But in modern America, when you look at real issues where individual rights conflict with group interests, Americans don't appear to see things this way at all. Over the last few decades, scholars around the world have collaborated to mount surveys of representative samples of people from different countries. The International Social Survey Programme, or ISSP, and the World Value Surveys, or WVS, are probably the longest-running, most reliable such projects. Starting with just a handful of countries, both now pose the same questions to respondents from dozens of nations.

Their findings suggest that in several major areas, Americans are clearly less individualistic than western Europeans. One topic pits individual conscience against the demands of the state. In 2006, the ISSP asked the question "In general, would you say that people should obey the law without exception, or are there exceptional occasions on which people should follow their consciences even if it means breaking the law?" At 45 percent, Americans were the least likely out of nine nationalities to say that people should at least on occasion follow their consciences - far fewer than, for example, the Swedes (70 percent) and the French (78 percent). Similarly, in 2003, Americans turned out to be the most likely to embrace the statement "People should support their country even if the country is in the wrong."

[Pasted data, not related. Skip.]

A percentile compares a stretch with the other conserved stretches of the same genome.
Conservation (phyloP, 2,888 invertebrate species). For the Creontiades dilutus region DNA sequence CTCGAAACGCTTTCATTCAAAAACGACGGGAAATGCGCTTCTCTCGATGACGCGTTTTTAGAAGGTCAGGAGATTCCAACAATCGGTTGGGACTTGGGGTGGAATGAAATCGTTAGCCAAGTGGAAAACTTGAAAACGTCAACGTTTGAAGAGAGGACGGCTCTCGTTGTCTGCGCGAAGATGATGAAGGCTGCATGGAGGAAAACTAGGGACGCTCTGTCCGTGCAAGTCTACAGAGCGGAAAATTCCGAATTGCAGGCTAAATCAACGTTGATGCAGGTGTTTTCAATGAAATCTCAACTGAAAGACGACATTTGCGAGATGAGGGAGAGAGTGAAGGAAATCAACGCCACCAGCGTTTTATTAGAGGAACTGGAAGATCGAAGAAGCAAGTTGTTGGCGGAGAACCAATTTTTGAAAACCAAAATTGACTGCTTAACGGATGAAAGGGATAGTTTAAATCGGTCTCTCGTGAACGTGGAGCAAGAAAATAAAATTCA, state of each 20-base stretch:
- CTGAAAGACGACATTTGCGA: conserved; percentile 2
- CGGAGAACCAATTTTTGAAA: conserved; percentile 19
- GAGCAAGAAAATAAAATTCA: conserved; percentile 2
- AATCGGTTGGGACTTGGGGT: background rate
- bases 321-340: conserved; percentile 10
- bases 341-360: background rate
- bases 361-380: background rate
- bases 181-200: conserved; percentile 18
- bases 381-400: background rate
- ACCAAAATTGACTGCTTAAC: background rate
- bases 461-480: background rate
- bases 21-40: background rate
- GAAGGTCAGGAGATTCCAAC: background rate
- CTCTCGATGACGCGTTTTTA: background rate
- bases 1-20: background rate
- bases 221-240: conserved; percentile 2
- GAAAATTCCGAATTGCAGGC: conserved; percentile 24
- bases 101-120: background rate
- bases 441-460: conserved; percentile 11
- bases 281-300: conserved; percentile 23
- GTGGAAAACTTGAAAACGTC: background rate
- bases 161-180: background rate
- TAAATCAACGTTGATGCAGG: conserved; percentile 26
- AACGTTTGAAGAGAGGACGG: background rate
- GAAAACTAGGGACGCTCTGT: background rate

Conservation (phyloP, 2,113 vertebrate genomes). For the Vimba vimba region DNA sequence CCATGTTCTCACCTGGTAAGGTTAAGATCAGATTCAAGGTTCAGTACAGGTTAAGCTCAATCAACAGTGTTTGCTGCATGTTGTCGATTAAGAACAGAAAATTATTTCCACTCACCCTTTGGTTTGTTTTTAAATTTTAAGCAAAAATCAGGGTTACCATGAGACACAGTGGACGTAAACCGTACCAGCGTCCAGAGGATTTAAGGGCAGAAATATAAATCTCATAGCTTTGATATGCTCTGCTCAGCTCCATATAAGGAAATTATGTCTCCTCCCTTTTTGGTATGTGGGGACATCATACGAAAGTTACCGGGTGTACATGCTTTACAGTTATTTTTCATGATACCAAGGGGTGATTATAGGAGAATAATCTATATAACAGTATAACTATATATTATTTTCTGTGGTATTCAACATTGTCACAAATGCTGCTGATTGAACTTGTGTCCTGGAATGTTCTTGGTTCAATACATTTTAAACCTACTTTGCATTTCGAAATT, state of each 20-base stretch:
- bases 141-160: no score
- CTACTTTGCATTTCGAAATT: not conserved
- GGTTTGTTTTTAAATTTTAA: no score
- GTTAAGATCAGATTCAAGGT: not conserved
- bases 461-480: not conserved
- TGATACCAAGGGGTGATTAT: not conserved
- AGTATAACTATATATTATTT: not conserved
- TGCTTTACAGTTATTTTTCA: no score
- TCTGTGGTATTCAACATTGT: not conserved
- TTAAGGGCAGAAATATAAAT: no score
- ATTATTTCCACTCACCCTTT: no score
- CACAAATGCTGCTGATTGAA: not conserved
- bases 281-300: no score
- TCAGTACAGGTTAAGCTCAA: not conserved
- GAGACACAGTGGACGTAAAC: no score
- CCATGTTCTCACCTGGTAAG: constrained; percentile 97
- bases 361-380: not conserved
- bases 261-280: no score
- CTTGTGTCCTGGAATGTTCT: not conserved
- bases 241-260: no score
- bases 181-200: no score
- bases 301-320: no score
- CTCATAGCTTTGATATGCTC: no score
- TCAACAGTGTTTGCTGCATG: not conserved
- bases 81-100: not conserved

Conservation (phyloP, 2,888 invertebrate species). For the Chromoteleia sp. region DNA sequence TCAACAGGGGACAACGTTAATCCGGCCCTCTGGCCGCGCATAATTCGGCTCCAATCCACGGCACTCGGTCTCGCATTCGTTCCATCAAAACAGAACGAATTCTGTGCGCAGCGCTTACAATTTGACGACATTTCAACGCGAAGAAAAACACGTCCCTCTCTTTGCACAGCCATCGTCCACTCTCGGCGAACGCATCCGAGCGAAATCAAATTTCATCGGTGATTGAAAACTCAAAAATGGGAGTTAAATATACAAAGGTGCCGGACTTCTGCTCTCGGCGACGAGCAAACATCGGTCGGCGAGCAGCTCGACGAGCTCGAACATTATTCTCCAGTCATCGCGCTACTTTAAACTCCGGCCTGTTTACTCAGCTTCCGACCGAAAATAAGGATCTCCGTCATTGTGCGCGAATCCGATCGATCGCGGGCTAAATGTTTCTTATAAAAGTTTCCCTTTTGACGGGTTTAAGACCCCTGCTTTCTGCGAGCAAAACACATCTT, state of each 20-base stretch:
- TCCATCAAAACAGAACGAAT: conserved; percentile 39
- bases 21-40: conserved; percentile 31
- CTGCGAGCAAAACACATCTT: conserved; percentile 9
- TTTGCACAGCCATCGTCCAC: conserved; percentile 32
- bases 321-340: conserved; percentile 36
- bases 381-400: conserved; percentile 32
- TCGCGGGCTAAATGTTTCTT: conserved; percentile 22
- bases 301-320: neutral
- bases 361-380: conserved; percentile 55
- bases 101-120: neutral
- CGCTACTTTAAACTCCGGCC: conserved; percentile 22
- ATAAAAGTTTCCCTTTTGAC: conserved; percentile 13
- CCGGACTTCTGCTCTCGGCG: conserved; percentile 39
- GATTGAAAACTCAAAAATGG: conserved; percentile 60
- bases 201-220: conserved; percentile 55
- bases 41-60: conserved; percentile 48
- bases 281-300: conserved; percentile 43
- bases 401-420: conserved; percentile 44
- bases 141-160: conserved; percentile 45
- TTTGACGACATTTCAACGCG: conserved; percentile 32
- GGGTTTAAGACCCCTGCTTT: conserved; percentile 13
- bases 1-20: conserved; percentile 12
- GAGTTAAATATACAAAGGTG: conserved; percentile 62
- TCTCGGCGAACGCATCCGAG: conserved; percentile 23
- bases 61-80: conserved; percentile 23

I’ll leave aside any skepticism I’ve got about the whole idea of measuring something like that to go on.

Fisher also points out:

This quality in the American character struck observers from overseas, including Alexis de Tocqueville, who in his 1830s book, "Democracy in America," famously tied the relatively new word "individualism" to what seemed so refreshingly new about the Americans. Popular culture today reinforces this image by making heroes of men (it's almost always men) who put principle above everything else, even if - perhaps especially if - that makes them loners.

He began by mentioning Clint Eastwood, or rather, the various roles Eastwood has played. He’s the rugged individual following only the imperatives of his will, living his life for his own reasons and to his own ends. Then he mentions the public persona of Frank Sinatra But those roles as individualism is a bunch of hooey, it’s all about the set expectations of machismo in the end.

While, sometimes, Eastwood’s characters have a touch of self-sacrifice to them, the good of other people was seldom presented in a way that would escape cynical self-interest. The code that he was presented as following was hardly one of daily self sacrifice for people unconnected with him. Which wouldn’t have made a tidy commercial movie. There was generally, something grudging about any effort made on behalf of other people. And it then had to be de-sissified by a component of violence. Frank Sinatra’s known association with organized crime, not known as a bunch of free spirits, would make him an even odder role model of “rugged individualism”. You go individualist on those guys in an important way, you were likely to find it not too healthy for you.